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August 28, 2010

Latest Posts from Economist's View

Latest Posts from Economist's View


Shiller: Potential for 'Double Dip' Recession

Posted: 28 Aug 2010 12:07 AM PDT

Government Expenditures and GDP Growth in the US and Germany

Posted: 28 Aug 2010 12:04 AM PDT

Let's bring two graphs together. First, Paul Krugman compares the percentage change in real GDP for the U.S. and Germany since the 4th quarter of 2007

Us-ger

And Dean Baker shows the OECD's estimates of real government expenditures since the 3rd quarter of 2008:

Baker-full

links for 2010-08-27

Posted: 27 Aug 2010 11:01 PM PDT

Fed Watch: Driving Me Crazy

Posted: 27 Aug 2010 04:49 PM PDT

Tim Duy is puzzled by Ben Bernanke's reasons for keeping the Fed on hold:

Driving Me Crazy, by Tim Duy: No time for a long post this afternoon, just a short comment.

Today's speech by Federal Reserve Chairman Ben Bernanke contains one of those little inconsistencies that drives me nuts.  In his assessment of economy:

The prospect of high unemployment for a long period of time remains a central concern of policy. Not only does high unemployment, particularly long-term unemployment, impose heavy costs on the unemployed and their families and on society, but it also poses risks to the sustainability of the recovery itself through its effects on households' incomes and confidence.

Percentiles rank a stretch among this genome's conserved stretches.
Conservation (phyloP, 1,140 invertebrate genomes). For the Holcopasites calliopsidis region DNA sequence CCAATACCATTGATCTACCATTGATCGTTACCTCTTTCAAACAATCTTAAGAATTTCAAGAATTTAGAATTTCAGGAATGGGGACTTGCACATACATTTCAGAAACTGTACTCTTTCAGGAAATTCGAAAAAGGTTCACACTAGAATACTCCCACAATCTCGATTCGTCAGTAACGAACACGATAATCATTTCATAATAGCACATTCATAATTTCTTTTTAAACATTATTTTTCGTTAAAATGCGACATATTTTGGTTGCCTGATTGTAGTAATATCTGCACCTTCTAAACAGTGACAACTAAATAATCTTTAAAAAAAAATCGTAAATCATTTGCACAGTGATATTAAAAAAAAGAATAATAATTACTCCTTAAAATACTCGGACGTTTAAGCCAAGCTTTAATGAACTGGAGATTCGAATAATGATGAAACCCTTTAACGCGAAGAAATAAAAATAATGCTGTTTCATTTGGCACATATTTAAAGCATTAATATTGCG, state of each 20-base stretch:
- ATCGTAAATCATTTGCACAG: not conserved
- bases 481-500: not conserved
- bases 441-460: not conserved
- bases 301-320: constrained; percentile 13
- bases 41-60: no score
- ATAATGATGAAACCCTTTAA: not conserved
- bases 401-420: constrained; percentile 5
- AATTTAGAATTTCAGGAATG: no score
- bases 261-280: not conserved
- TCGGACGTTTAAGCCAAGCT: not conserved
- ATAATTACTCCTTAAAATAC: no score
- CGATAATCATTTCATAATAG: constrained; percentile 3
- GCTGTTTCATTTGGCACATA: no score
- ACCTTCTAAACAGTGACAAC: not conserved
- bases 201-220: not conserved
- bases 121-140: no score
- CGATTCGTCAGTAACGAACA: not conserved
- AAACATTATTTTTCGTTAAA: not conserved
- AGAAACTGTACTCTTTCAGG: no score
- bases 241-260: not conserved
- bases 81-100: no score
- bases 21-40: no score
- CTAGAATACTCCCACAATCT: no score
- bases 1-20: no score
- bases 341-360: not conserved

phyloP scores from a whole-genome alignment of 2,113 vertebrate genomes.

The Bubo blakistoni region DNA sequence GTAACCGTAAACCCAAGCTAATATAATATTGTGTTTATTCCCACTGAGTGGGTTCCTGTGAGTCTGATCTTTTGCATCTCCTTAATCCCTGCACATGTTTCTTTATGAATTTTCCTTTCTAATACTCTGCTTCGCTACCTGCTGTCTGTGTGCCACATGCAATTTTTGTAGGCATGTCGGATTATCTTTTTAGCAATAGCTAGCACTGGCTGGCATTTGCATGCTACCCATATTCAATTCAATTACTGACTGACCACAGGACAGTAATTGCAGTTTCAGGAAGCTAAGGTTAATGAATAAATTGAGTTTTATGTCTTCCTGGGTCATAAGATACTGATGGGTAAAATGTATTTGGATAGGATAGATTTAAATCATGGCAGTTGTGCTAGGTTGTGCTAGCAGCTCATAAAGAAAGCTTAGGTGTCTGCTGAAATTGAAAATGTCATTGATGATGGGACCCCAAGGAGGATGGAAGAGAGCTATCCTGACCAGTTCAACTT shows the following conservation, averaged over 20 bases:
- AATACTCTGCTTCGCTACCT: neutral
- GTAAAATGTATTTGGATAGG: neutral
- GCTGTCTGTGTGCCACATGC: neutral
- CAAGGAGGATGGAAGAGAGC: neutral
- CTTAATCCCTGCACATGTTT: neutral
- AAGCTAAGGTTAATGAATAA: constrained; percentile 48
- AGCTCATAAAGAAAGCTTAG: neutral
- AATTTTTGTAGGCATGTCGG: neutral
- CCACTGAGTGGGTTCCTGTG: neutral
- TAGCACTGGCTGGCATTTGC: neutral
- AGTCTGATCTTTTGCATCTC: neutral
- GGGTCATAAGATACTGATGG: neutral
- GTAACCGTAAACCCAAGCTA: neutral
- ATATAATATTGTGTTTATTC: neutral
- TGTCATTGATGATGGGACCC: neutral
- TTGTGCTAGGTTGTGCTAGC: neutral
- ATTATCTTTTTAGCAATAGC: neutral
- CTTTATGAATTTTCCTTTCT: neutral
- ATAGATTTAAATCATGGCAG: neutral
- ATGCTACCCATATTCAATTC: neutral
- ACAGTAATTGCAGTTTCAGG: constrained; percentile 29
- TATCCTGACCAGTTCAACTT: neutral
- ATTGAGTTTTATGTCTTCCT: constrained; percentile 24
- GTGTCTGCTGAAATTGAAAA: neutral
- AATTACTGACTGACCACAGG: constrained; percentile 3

I was already beginning to view this as a throw away line, something that Bernanke feels he has to say but doesn't really intend to worry much about.  That sense was reinforced later in his speech: 

Second, regardless of the risks of deflation, the FOMC will do all that it can to ensure continuation of the economic recovery. Consistent with our mandate, the Federal Reserve is committed to promoting growth in employment and reducing resource slack more generally. Because a further significant weakening in the economic outlook would likely be associated with further disinflation, in the current environment there is little or no potential conflict between the goals of supporting growth and employment and of maintaining price stability.

If in the current environment - note that traditionally "current" means "right now" - there is already disinflation and little or no conflict between the dual mandates, then why, why, WHY do we need to wait until conditions deteriorate and risk additional disinflation before monetary policymakers turn to the problem of high unemployment that Bernanke claims distresses him?

If there is no conflict, then there is room to maneuver. Not later, now. So either Bernanke actually believes there is a conflict, or his concern about unemployment is disingenuous.  I still don't know which.  

The Fed’s Wait and See Policy is a Mistake

Posted: 27 Aug 2010 12:35 PM PDT

My reaction to Bernanke's speech:

The Fed's Wait and See Policy is a Mistake

What would you add?

Michael Woodford's Magic Spell

Posted: 27 Aug 2010 10:45 AM PDT

Stephen Williamson says the reason that New Keynesian economics is popular is because of Michael Woodford's magical ability to persuade economists:

This really has nothing to do with empirical evidence. ... New Keynesian economics is successful, because Mike Woodford has been a brilliant salesman.

When your lead argument against a class of models is as weak as this -- when you rely upon an argument that people cannot see the truth because they are fooled by a slick sales effort -- it's revealing.

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